California is currently fighting a surge in pertussis (commonly referred to as whooping cough) cases, a highly contagious bacterial disease which gives those infected a severe cough that can last for months. Health officials have declared a state-wide epidemic due to the number of cases being reported. In a news release, the California Department of Public Health (CDPH) has confirmed nearly 3,500 (3,458) cases of whooping cough have been reported since January 1, 2014, a number greater than reported during all of 2013. More than 800 cases have been reported in the last two weeks alone in California.
Young infants are especially vulnerable to this sometimes fatal disease. Newborns are too young to be fully immunized from whooping cough, and babies four months and younger are most often the ones who end up being hospitalized with the disease. So far this year, there have been two infant deaths reported due to whooping cough.
It’s important for pregnant women to get a whooping cough Tdap vaccination in their third trimester each time they are pregnant. While this will not make the infants immune from the disease, it’s the best form of protection available for babies who are too young to be vaccinated.
All infants should also be vaccinated as soon as they are old enough. Children as young as six weeks old can be given the first dose of the whooping cough vaccine. Infants require five doses by kindergarten (ages 4 to 6) as part of the vaccine regimen. Older children and adults who have not been immunized should also get vaccinations. Even for those who were vaccinated when they were young, most doctors recommend adults get a Tdap booster. This is especially important for anyone who will be spending time around newborn babies.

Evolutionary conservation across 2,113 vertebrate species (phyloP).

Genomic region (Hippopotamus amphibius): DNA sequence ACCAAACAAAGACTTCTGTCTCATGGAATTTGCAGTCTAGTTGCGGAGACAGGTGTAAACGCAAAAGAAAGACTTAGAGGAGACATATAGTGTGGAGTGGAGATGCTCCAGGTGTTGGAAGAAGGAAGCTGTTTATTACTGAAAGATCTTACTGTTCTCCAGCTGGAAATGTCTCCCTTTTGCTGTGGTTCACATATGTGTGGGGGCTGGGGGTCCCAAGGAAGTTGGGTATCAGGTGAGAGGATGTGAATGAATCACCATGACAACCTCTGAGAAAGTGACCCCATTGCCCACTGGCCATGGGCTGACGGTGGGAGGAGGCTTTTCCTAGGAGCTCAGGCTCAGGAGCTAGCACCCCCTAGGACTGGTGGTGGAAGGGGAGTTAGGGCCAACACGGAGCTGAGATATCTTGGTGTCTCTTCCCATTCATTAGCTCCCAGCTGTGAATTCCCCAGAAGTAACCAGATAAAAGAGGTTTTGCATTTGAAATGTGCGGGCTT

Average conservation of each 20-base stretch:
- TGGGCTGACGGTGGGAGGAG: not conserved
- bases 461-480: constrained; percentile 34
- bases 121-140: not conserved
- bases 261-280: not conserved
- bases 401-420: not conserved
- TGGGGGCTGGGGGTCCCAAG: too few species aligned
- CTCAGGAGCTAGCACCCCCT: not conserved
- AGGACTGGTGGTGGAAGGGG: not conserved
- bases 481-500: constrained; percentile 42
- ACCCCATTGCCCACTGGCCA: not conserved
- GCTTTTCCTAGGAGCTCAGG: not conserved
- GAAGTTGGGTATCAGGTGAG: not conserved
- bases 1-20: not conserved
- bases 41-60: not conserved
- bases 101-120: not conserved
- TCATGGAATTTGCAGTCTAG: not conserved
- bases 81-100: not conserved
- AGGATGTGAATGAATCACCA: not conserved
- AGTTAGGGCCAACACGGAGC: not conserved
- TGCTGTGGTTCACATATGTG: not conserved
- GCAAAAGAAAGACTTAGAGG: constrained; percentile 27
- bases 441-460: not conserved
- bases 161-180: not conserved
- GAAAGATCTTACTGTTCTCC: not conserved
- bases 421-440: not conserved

It’s important to note that unlike a number of other diseases, like measles which can be prevented with a vaccine, the pertussis vaccine (or getting whooping cough and recovering) doesn’t offer lifetime immunity from this disease. Still, the current vaccination regimen is the best defense we have against this potentially fatal disease.
The government lists the following five reasons you should get your child vaccinated:
- Getting yourself and your child immunized can save your child’s life
- Vaccines have been shown to be both very safe and effective
- Getting immunized not only protects yourself, but others you care about
- Having the entire family immunized can save a lot of time and money
- Getting immunized helps to protect future generations
It’s important to note children who don’t get the whooping cough vaccine can be denied access to school and child care facilities. It can also create a huge financial toll on the family if a child comes down with the disease through lost work-time, medical bills and time taken to care of the child. Whooping cough vaccinations are usually covered by insurance, and those with low incomes should qualify for the Vaccines for Children program, which provides no-cost vaccines to children from low-income families.
(Photo courtesy of Liza)